We are warmly welcomed by Dr. Maher Badr and Jumana Khader, the head nurse, and sit around a long wooden table with flowery curtains rippling in the breeze. Much of the conversation confirms what we learned yesterday. Once again I struggle with the concept of “ex-Gazans” who arrived in 1967 during the war and are not recognized as refugees by the Jordanian government, are granted temporary two-year Jordanian passports, but do not hold a national ID number. Because of the cost (200 JD), the refugees often cannot afford to renew and if the passport has expired for more than two years, it cannot be renewed without approval from the Ministry of Interior. These folks are often officially stateless and unable to access governmental services. Fortunately they have UNRWA. Fifty percent of the clinic’s employees are ex-Gazans.
Dr. Maher reviews UNRWA’s impressive achievements, the institution of an electronic medical record, the family health team approach to care, the preventive services, care for women (IUD inserts on Saturdays) and children, curative care, with a focus on noninfectious chronic diseases (NCDs). There is a pharmacy in the clinic as well as a laboratory, dental hygienist and two dentists, a pediatric clinic and a breast feeding room.
There are particular challenges with this population: Vitamin A is given as prevention for eye disease and measles complications every six months per WHO recommendations for refugee children. Mental health and psychosocial care will be embedded within primary health care, but this is rolling out soon; the needs are enormous. Health education is critical regarding marriage between close relatives and the increased risk of congenital problems. The incidence here is high. Some men have up to four wives, there are 1,200 women receiving family planning care, 700 receiving prenatal care, and 3,500 children ages newborn to five.
The sweet tea arrives perfumed with sage as Dr. Maher notes that the work loads are high, there are four doctors and two teams; each doctor sees 100 patients per day in six hours, two minutes per consultation, 25,000 patients in each doctor’s caseload. If one doctor is on leave, then his load is divided amongst the others. One midwife follows 700 pregnancies and sees 25 women per day. And today the electricity will be off from 9:30 am to 2 pm for repairs, although there are generators for the computers and the refrigerators.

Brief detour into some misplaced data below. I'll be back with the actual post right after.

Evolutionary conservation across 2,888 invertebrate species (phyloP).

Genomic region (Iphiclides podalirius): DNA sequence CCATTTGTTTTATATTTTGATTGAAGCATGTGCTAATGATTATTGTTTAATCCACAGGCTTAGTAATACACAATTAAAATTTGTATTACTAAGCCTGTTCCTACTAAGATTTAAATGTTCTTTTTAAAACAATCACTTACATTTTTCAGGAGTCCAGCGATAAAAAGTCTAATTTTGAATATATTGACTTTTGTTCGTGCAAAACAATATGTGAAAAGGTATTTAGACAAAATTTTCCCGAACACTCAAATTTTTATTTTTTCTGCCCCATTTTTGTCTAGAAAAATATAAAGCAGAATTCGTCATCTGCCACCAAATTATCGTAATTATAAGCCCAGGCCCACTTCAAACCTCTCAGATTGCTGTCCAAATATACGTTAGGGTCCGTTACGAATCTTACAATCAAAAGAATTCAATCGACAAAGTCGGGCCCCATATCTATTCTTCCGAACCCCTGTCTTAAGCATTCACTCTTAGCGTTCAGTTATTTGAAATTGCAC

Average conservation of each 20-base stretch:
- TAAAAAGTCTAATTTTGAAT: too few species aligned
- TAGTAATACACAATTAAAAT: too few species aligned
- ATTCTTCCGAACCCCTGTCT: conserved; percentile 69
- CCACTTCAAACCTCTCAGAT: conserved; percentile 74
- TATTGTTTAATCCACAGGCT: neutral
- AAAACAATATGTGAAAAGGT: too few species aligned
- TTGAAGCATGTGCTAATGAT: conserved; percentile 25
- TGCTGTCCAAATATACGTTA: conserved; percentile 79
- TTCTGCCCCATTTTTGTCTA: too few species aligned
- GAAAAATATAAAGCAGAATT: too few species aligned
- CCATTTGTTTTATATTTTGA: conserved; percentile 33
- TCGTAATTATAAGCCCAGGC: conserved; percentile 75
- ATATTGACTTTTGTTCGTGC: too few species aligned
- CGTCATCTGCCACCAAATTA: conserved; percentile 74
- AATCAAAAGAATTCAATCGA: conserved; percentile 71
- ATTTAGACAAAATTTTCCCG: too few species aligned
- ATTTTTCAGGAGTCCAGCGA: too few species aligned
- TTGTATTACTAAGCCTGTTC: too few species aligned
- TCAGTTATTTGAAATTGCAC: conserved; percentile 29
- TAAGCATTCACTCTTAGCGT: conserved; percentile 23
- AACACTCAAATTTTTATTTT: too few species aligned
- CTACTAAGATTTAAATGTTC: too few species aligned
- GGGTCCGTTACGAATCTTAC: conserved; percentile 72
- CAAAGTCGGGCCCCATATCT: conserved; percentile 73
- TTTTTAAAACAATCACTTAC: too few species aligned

Dr. Maher has worked at UNRWA for eleven years, the nurse for 20. He says he knows all his patients, he types into the electronic record, listens and examines the patient (in two minutes total remember). There are seven nurses who have five to seven minutes for taking a history, vital signs, labs, and education. The nurse says, “When you know that you deal for people who have no choice you will give everything, you will give the best,” and Dr. Maher adds, “I know all the family so it is very easy for me to see if this family has congenital malformation or noncommunicable disease so I will screen another from this family.”
With mental health issues, he can refer to a psychiatrist who has at least ten to fifteen minutes for consultation. Suddenly, a young man in a leather jacket, smoking a cigarette, calls at the open window. The doctor responds and closes the window. “Fuck you Israel,” the man yells in English. The doctor says the young man wants another psych drug, his current prescription is not enough. He appears at another window yelling, “Fuck you Americans,” and the doctor explains, “We have too many mental patients.” The electricity switches off. He says the patient wants psychosocial support. “Many of our patients are very poor, there are limitations with staff, drugs, many shortages. We do the best we can, for such cases we can speak with the patients, but we have a problem with the budget and the shortage with the drugs.” We sit in the dim room feeling the tension, the level of desperation and need.
Dr. Maher explains that IUDs and injectable contraception are popular and can be given without the husband’s approval, but persuading women to accept birth control can be a big challenge. If the woman wants contraception, the staff talk with the husband, but ultimately, they observe the woman’s privacy. “But the mother-in-law may monitor the door [of the family planning clinic] and rush in demanding to know.” Privacy in a refugee camp and the desire for large families is a tough dynamic.